These cards offer a very attractive low interest for a certain period (normally six months). But, if you don’t pay off your debt within that period: BAM! You’re hit with a high purchase rate of around 20%, which is more than your student credit card would have charged in the first place.
Making purchases after you’ve transferred your balance
This section could really just be one word long: “DON’T.” But that seems lazy, so we’ll extrapolate.
Any new purchases on the balance transfer card will attract the high purchase interest rate, which you were trying to escape from by transferring your balance in the first place. You then have to pay off these new purchases (and their high interest rate) before you can make a dent in your balance.
Okay, now that you have all of the credit card information you can make a fully-informed choice about whether you want to take the leap and get a student credit card. But how exactly do you, um, do that?
There are three ways banks will let you apply for a credit card:
At a branch
Are you a hipster who rejects all technology because their transmissions mess up the ying and/or yang of your fixed-gear bike? Then be safe in the knowledge that you can apply for a credit card without using any technology at all and please tell us how you found this website…
In all seriousness, if you’re the sort of person who feels more comfortable signing their life away to another human being than a phone line or an internet connection, you can apply for a credit card by wandering into your local bank branch.
You will need to bring:
- Driver's license or Proof of Age card
- Student card and number (if you're applying for a student credit card)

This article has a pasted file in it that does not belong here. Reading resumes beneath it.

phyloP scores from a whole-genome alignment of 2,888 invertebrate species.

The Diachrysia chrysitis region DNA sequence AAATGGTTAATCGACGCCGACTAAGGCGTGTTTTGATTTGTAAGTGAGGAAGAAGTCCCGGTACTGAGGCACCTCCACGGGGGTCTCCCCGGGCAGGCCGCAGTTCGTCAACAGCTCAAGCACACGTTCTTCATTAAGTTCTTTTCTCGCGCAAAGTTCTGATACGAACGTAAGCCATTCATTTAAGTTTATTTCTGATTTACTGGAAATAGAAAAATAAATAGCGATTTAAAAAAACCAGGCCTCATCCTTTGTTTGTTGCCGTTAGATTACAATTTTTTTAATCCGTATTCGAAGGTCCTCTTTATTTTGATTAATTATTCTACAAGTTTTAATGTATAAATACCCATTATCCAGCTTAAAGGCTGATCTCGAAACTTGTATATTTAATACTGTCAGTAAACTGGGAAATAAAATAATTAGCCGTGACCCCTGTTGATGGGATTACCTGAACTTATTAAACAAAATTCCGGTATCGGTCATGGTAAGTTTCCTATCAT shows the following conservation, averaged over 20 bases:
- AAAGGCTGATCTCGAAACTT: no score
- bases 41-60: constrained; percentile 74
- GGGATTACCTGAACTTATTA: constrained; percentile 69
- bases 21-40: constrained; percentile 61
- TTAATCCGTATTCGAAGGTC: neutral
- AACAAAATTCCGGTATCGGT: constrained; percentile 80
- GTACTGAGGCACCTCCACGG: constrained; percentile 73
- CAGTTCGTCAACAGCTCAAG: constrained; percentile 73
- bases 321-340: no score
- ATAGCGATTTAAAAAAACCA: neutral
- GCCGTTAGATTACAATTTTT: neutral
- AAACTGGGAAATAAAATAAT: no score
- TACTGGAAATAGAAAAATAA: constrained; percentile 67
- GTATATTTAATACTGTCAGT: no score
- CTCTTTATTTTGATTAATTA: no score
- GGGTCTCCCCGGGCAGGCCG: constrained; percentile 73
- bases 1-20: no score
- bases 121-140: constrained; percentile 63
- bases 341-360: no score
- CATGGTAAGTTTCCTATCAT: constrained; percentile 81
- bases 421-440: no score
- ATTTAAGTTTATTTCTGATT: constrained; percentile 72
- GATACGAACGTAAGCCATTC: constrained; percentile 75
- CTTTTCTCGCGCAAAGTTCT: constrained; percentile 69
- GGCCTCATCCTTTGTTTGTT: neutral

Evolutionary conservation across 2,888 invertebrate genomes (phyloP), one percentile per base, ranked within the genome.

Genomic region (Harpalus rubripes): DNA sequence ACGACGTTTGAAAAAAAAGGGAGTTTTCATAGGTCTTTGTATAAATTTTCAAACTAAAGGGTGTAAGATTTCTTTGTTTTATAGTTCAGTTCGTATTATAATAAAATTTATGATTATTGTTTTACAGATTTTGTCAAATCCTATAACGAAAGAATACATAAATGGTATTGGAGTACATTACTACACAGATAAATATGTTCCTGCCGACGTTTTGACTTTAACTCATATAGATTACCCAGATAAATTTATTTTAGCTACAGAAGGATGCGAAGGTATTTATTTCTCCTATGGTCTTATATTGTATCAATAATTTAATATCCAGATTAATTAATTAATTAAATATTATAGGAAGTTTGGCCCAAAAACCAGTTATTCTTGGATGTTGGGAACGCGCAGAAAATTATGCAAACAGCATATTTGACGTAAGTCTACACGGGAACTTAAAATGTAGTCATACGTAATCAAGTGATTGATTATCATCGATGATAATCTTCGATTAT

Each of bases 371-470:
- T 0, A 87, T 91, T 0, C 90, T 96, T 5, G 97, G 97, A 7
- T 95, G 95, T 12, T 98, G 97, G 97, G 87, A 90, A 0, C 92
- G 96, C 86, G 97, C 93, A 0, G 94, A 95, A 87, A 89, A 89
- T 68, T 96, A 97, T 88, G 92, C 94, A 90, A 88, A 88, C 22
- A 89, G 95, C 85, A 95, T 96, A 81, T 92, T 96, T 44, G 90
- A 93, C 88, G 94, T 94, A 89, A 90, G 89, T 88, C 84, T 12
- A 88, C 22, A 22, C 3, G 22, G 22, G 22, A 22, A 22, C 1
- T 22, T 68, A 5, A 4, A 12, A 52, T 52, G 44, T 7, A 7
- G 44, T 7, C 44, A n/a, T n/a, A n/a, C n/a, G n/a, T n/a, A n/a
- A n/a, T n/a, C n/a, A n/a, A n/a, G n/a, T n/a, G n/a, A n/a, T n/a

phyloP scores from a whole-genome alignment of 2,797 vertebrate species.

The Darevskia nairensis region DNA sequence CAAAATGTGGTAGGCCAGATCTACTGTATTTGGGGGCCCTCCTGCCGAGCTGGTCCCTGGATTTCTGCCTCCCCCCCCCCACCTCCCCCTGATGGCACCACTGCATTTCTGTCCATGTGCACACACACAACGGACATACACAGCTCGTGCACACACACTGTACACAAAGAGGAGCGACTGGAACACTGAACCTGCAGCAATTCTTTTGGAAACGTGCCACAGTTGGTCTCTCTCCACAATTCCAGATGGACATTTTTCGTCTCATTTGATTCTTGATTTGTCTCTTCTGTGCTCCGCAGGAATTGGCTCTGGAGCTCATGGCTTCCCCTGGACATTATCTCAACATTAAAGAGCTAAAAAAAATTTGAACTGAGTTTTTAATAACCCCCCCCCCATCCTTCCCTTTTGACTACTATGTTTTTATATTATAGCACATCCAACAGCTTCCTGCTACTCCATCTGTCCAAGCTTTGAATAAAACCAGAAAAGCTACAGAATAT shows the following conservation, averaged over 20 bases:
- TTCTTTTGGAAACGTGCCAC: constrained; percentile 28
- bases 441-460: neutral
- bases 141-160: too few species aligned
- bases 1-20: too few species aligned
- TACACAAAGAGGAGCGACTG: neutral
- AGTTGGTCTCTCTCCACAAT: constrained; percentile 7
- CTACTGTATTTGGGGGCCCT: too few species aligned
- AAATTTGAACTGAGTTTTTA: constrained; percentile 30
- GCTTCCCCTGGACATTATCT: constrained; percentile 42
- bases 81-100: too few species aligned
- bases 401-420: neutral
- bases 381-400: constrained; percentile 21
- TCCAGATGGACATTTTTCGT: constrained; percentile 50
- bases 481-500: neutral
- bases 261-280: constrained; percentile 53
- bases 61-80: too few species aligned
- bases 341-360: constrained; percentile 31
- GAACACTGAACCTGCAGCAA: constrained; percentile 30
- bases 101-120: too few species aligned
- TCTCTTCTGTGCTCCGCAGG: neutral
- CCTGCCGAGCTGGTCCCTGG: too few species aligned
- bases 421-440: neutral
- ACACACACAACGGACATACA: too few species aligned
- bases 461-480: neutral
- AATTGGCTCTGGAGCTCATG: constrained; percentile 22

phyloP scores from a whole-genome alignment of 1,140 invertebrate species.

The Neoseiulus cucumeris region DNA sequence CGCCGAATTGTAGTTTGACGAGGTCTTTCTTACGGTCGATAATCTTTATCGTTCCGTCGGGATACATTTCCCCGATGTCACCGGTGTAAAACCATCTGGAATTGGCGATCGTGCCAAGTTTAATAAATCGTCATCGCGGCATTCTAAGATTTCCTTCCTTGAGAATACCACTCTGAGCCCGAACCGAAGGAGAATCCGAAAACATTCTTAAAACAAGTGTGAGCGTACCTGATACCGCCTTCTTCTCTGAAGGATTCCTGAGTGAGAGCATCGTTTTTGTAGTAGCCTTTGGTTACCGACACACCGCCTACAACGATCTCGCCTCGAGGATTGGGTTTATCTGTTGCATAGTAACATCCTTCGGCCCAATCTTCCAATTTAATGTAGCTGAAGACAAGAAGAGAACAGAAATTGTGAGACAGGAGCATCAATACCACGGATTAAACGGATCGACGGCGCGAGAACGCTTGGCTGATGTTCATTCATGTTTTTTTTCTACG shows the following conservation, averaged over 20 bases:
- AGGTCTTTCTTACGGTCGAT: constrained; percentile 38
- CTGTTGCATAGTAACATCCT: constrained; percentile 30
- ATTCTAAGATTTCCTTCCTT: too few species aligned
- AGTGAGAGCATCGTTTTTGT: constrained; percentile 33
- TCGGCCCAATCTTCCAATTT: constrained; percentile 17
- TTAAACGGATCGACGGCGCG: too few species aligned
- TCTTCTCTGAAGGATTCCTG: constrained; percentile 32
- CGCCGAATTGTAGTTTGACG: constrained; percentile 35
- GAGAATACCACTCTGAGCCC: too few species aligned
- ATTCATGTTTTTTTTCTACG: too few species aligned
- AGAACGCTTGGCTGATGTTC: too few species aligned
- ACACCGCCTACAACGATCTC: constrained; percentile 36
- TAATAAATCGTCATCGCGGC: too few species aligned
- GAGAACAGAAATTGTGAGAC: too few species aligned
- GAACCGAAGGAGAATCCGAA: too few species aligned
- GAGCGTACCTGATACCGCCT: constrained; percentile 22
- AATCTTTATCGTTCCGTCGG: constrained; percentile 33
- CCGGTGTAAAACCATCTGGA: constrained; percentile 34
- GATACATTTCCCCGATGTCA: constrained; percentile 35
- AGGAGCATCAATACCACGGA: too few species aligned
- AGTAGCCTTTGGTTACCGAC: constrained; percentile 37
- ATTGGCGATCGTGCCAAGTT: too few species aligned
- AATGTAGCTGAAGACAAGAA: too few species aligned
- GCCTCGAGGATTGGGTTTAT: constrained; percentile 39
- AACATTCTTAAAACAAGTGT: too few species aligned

- Employer details
- Details of current financial commitments (e.g. rent or loan repayments)
- Details of monthly income (e.g. bank statements or payslips)
- Proof of address (which you will probably already have on your driver’s license, bank statement etc.)
Over the phone
If you like to be able to ask a human being questions, but don’t really want to get out of your pyjamas, applying over the phone sounds like your kind of deal. Just make sure you have all of the documents listed above before you dial and remember that you can generally only call during bank hours.
On the Internet
Hate people? Only have time to complete personal admin between 3am and sunrise? Online application is for you.
Applying for a credit card online typically takes less than 15 minutes. You’ll still need your docs, but you’re free to spend a few minutes trawling through your filing cabinet (or shoebox under the bed - no judgement) if you forgot something. And, best of all, you can apply any time of the day or night.
So, you’ve now chosen your new plastic match, know all about how to manage it, and have possibly even ordered it. But, we still have two final nuggets of wisdom before we’re going to let you take that new puppy home.
Stick to your budget
The easiest way to find yourself in hot water when using a credit card is by failing to stick to a budget. If you’re the sort of adult who can have a credit card, you’re the sort of adult who can spend a few minutes each month writing out a budget.
Start with your expenses (rent, bills, groceries, transport), add those fun things you know you won’t be able to live without (entertainment, dining out, new clothes) and decide what to do with what’s left. (We would recommend a student savings account: you can learn more about them, here.)
Don’t buy anything you wouldn’t have bought in cash
Arguably a sub-point of the previous point, but a point so important we decided to give it its own number.
It can be tempting to believe your magic money is actually magic. But - sorry to all of the fairies about to lose their wings - magic isn’t real. The credit card debt you will incur by going crazy at the sales, however, definitely is.